Sen. Tommy Tuberville is asking the Biden administration to void a new rule he believes will harm Alabama’s coastal businesses.
The controversial rule in question creates a a 28,000-square-mile Critical Habitat for the Rice’s whale within the Gulf of Mexico. However, some in the state, including Tuberville, believe that there is not enough evidence the Rice’s whale is being harmed on a scale large enough to warrant the Critical Habitat designation.
“Designating a Critical Habitat for the Rice’s whale throughout this expansive area will impose undue burdens and restrictions on all vessel traffic, especially in and out of the Port of Mobile,” said Tuberville. “The Port of Mobile covers over 4,000 acres, generates nearly 313,000 jobs, provides approximately $2 billion in state and local tax impacts, and $85 billion in economic value to Alabama as a whole.
“Requiring all lessees and operators to comply with reduced speeds of 10-knots or less and preventing them from traveling after dusk and before dawn within the designated areas will detrimentally impact our nation’s ability to domestically produce oil and gas in hopes of becoming energy independent.”
Maggie Oliver, vice president of Communications and Federal Affairs of the Alabama Port Authority, said the rule would have a devastating effect on the port and the nation.
“Whether cars and fuel or forest products and steel, the State of Alabama and its Port are critical players in the global supply chain,” Oliver said. “Federal advocacy on this issue is key to preventing a rule that, if implemented, would bring operations at the Port of Mobile to a virtual standstill and upend the delivery of consumer goods and energy resources nationwide.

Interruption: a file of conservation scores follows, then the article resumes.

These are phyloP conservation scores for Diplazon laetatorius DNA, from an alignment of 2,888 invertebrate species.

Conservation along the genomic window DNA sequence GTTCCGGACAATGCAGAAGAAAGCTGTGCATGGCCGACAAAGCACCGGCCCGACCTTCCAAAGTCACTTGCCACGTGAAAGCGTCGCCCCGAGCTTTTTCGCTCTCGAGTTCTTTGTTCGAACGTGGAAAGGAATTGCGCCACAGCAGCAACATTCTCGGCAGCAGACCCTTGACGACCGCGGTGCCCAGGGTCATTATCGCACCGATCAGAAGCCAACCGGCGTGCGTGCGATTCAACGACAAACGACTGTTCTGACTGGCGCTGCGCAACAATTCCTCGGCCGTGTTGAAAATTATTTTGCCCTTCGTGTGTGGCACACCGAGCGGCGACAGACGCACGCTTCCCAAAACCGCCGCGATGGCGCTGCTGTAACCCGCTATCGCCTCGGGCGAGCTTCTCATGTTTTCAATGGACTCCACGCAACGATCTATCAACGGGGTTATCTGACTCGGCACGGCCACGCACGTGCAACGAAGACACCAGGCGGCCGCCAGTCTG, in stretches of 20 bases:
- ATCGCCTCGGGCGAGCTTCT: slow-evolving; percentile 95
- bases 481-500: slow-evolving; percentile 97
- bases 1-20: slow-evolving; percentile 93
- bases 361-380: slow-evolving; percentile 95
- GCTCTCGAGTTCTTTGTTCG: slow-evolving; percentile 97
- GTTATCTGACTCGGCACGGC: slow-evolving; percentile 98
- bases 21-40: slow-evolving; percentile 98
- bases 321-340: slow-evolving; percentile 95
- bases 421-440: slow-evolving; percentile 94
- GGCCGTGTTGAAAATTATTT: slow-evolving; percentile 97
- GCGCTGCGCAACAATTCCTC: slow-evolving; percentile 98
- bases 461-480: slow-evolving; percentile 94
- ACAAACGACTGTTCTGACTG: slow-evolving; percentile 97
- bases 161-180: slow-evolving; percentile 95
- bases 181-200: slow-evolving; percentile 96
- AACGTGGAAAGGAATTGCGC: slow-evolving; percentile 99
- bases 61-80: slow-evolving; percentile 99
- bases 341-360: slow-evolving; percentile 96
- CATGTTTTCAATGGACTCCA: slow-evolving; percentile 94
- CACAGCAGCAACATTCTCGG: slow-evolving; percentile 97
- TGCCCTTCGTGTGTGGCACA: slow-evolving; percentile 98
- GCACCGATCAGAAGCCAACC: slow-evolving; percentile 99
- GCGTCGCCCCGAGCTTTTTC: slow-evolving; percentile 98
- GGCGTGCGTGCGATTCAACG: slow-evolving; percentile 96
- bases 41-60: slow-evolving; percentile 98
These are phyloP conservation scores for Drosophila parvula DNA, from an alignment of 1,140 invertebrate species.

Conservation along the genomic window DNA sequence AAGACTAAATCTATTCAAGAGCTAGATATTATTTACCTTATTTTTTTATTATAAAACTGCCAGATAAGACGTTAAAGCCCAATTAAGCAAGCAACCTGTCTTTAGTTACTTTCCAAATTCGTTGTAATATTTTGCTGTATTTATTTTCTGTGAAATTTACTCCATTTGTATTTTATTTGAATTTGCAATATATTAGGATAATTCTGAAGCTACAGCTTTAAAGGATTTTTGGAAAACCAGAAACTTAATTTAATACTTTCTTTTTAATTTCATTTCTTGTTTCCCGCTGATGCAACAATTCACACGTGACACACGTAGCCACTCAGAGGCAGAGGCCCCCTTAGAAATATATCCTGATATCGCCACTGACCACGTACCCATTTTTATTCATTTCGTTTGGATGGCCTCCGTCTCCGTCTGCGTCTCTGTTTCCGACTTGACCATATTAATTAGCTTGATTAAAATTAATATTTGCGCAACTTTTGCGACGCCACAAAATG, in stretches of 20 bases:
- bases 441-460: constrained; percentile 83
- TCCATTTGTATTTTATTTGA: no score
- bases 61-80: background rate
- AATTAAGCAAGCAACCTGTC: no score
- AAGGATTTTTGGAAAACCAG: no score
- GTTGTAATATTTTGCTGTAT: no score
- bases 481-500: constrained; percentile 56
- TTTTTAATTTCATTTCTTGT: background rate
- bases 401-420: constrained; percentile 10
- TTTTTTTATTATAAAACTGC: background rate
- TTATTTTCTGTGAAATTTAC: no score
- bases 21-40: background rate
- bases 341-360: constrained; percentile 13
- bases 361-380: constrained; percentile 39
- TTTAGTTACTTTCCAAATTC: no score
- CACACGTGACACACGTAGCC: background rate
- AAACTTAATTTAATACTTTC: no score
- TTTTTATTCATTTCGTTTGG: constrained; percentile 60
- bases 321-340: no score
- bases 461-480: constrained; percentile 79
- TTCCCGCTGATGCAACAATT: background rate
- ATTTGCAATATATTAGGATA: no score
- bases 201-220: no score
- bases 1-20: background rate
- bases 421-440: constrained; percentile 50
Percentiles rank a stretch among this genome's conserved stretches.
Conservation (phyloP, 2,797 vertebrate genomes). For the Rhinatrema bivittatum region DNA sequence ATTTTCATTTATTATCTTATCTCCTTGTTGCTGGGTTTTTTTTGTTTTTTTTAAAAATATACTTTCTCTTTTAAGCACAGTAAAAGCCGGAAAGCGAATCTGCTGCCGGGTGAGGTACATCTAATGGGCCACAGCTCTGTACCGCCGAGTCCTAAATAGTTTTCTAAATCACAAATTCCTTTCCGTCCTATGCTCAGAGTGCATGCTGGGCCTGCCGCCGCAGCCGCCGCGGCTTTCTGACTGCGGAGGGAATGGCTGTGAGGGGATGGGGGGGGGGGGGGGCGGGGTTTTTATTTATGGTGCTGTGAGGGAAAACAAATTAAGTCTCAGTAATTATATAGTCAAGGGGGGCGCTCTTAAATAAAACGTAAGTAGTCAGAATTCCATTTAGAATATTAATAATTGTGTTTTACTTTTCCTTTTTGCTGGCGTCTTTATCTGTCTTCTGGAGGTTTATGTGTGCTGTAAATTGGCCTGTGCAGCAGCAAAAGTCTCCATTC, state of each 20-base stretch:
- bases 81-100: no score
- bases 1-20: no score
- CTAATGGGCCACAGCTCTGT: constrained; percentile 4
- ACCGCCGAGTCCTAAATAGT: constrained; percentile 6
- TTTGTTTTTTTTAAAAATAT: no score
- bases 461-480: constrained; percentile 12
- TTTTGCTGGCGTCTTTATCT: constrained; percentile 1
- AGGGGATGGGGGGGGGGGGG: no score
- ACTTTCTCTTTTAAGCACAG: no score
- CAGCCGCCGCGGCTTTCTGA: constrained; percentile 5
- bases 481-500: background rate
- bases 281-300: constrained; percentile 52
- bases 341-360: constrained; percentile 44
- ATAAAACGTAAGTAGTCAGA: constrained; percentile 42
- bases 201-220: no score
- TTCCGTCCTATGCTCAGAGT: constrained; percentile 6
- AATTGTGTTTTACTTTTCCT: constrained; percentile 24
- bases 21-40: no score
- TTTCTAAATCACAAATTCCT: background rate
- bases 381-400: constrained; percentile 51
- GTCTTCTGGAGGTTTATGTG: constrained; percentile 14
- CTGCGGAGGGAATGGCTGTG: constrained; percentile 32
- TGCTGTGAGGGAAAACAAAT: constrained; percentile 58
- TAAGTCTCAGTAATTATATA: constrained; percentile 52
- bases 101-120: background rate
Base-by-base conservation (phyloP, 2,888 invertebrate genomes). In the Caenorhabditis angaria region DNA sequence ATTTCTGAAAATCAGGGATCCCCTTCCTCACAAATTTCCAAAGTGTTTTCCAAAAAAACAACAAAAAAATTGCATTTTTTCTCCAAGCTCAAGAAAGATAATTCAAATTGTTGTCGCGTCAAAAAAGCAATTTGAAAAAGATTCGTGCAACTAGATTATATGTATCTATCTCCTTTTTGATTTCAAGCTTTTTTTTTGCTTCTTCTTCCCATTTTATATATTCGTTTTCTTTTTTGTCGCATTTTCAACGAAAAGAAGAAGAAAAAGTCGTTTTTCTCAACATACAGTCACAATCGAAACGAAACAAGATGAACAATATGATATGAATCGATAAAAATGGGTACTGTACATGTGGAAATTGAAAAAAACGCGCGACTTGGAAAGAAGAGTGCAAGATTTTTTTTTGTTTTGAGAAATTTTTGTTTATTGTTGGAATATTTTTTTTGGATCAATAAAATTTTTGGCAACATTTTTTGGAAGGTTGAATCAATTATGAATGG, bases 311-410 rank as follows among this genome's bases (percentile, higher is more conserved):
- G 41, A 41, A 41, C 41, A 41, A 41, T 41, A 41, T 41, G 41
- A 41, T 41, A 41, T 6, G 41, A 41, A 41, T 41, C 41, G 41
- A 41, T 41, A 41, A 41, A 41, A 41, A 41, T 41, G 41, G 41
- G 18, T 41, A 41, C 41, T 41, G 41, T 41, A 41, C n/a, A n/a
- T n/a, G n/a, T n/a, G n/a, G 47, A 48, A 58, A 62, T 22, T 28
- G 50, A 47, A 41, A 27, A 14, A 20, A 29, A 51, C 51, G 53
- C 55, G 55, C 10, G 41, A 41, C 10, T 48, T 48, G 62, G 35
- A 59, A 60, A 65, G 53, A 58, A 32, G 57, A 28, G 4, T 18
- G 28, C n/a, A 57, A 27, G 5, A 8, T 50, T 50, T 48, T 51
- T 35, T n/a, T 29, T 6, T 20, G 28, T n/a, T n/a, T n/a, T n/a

“Any potential rulemaking should be structured so as not to impede economic development in Alabama nor hinder our nation’s economic competitiveness globally.”
The Consumer Energy Alliance threw its support behind Tuberville’s efforts.
“CEA thanks Senator Tuberville for urging NOAA and BOEM to drop the proposed expanded critical habitat designation for the Rice’s Whale in the Gulf of Mexico,” said CEA Vice President Kaitlin Hammons. “Without more clear scientific data, this expanded designation is not warranted and would be unprecedented due the lack of scientific evidence and overwhelming economic impact.”
The National Ocean Industries Association said Tuberville was standing up for energy workers throughout the Gulf of Mexico.
“The Gulf of Mexico oil and gas industry is responsible for hundreds of thousands of high-paying jobs and production of some of the world’s least carbon-intensive barrels,” said NOIA President Erik Milito. “There is noted lack of ample scientific evidence supporting the expansion of the Rice’s Whale protected area.
According to NOAA, there are approximately 50 Rice’s whales left in existence, deeming them endangered and in need of certain protections covered by the Endangered Species Act and the Marine Mammal Protection Act.
Rice’s whales are found in the northeastern Gulf of Mexico between 100 and 400 meters in depth. Their specific locations and habitat are unclear.
Austen Shipley is a staff writer for Yellowhammer News.